Somalia: Why Somaliland's Lower House speaker resigned?
LAS ANOD, Somalia - Abdirisak Khalif, the immediate former Somaliland Speaker of the House of Representatives, has opened up about his recent resignation which came as a shocker to authorities in the breakaway region, accusing Muse Bihi Abdi, the current leader, of fueling tensions in the state.
According to him, his decision to quit was informed by endless war in Las Anod town which led to the displacement of thousands of people and several deaths, which have been widely condemned by members of the international community. It is estimated that over 250 people have died so far.
So pressing has been the Las Anod conflict that the people of the SSC-Khatumo region have been at loggerheads with Somaliland, pushing to be governed from Mogadishu instead of Hargeisa, the regional administrative capital of Somaliland. Tensions are still high in the region.
"As the Laascaanood conflict going on for a month, I said to Muse Bihi, 'Don't separate the people to a place where they will not return'; today I say, 'you have separated the people of SSC and the people of your origin for the rest of their lives," said Abdirisak Khalif, the former speaker of the Somaliland House of Representatives, a day after his resignation.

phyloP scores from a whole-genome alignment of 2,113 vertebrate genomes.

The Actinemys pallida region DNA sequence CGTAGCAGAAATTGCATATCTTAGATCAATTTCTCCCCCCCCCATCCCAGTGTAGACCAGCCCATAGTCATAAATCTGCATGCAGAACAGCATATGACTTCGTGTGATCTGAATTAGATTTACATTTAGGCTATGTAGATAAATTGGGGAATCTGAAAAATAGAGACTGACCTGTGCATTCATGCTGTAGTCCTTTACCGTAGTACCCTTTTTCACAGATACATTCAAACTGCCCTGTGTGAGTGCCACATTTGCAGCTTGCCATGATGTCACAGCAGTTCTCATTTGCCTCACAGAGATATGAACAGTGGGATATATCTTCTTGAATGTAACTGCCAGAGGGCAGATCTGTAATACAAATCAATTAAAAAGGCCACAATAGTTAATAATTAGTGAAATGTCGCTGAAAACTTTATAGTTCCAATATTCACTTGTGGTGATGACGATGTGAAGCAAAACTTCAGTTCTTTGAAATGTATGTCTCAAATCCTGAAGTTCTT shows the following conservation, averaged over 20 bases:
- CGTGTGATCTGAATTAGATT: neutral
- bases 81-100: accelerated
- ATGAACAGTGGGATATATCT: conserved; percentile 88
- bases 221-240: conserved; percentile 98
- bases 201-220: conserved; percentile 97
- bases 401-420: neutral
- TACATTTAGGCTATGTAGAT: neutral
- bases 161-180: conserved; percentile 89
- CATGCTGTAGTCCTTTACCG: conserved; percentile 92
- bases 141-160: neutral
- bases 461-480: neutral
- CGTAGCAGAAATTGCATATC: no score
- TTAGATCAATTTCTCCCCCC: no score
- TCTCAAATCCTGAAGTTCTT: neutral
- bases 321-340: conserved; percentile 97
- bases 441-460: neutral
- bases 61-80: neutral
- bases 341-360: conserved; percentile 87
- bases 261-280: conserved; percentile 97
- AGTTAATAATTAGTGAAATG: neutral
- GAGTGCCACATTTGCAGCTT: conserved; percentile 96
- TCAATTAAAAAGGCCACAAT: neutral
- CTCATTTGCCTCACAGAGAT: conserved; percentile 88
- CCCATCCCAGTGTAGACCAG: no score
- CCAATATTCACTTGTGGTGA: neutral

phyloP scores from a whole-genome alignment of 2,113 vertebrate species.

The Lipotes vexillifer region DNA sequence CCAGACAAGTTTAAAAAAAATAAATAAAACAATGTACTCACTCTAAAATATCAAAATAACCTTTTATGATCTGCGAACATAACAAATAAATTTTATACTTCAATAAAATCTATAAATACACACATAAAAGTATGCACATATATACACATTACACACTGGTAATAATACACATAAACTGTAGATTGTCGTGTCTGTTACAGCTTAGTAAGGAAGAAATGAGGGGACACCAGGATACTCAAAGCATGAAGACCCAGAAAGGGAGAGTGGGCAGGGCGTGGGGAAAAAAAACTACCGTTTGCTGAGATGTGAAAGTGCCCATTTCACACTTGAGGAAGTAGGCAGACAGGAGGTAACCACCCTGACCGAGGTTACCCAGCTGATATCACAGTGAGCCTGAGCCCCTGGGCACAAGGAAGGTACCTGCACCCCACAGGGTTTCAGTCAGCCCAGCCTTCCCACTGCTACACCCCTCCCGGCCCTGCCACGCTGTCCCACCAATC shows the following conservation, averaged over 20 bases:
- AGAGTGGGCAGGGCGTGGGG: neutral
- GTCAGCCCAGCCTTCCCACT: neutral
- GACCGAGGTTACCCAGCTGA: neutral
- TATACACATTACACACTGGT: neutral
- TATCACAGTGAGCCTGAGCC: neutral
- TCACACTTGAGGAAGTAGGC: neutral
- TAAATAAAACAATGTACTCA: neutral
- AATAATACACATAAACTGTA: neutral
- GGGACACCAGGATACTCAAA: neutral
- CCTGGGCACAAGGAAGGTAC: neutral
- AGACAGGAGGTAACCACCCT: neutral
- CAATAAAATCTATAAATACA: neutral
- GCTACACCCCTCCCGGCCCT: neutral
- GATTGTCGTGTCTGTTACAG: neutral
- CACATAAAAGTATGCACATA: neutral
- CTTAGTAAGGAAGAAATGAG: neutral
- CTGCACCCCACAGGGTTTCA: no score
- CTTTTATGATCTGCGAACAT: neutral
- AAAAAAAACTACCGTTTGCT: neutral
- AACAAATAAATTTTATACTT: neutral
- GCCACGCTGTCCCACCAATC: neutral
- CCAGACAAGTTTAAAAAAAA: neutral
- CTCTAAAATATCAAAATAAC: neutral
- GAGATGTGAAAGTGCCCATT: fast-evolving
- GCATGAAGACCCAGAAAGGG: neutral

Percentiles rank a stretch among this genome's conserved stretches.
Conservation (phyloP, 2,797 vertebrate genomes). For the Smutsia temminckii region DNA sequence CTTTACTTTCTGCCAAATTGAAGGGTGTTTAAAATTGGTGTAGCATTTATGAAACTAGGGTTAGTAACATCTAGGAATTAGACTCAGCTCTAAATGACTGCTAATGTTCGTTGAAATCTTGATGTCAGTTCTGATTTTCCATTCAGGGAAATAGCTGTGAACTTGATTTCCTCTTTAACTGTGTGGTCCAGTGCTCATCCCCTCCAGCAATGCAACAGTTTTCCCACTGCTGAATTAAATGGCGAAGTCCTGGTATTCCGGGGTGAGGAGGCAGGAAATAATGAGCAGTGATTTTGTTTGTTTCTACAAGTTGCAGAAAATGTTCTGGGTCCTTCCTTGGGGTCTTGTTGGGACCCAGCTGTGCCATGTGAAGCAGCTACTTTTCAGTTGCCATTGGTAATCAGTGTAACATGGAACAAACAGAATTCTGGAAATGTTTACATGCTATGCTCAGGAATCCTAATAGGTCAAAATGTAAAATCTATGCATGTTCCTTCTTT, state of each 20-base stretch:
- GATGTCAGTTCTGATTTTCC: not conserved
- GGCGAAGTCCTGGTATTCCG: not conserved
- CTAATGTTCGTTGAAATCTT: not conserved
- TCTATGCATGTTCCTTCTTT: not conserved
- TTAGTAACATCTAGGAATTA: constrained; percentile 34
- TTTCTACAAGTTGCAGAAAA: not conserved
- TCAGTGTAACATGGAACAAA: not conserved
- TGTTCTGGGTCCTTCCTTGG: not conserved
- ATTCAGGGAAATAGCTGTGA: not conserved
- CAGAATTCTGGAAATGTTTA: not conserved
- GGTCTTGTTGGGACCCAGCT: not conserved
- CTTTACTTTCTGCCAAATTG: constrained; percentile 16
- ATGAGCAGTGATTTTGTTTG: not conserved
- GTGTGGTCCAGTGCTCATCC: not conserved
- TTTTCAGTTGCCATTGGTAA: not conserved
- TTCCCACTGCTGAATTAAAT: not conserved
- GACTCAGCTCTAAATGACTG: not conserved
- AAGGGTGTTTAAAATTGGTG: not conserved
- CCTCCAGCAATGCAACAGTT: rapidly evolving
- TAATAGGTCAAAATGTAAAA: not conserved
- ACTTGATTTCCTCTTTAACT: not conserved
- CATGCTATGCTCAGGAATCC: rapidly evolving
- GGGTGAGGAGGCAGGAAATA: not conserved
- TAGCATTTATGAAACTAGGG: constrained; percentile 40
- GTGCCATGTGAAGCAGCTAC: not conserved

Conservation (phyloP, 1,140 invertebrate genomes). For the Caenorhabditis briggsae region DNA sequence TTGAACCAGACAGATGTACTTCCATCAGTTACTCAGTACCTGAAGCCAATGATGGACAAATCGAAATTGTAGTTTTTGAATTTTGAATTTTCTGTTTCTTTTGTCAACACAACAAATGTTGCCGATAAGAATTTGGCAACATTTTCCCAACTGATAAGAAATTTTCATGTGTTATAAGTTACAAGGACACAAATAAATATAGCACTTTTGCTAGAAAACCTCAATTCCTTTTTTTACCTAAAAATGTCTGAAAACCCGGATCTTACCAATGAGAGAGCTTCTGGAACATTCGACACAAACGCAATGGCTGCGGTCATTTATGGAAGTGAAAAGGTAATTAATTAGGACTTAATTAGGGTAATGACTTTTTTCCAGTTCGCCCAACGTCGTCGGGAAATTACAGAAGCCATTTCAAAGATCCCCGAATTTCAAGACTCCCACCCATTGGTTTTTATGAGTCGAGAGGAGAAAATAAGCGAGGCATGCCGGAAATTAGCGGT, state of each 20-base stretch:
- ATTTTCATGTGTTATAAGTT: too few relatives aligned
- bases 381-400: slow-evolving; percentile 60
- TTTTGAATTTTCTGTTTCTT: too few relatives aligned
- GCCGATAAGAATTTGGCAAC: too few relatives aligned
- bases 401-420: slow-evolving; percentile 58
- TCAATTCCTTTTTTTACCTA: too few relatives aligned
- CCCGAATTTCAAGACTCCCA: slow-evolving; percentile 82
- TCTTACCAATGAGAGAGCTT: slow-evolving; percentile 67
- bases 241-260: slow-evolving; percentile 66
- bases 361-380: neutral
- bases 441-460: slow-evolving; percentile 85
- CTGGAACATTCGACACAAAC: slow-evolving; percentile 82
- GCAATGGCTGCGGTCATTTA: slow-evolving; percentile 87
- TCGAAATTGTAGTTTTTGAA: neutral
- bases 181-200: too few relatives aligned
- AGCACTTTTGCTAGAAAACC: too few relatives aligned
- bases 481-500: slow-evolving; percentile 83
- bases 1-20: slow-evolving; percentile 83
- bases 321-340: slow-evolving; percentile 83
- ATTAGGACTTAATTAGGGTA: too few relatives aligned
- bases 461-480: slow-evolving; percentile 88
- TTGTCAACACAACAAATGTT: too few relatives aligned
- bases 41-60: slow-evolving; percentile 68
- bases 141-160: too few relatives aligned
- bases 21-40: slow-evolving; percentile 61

The resignation came days after Muse Bihi's government filed a case against him at the Supreme Court for "undermining" the existence of the self-proclaimed breakaway region and supporting SSC-Khatumo in LasAnod. He also quit as a lawmaker, further complicating Somaliland politics.
While SSC-Khatumo leaders want the Somaliland troops to exit from the conflict zone before talks commence, the forces have remained defiant and are still stationed in the outskirts of the town. Somaliland blamed the conflict on Puntland and the federal government but the two parties have since refuted involvement.
President Hassan Sheikh Mohamud asked the two parties to solve their differences amicably, while insisting that Somaliland is still part of Somalia. Somaliland has been pushing for international recognition but the United Nations and other stakeholders are yet to yield to the pressure.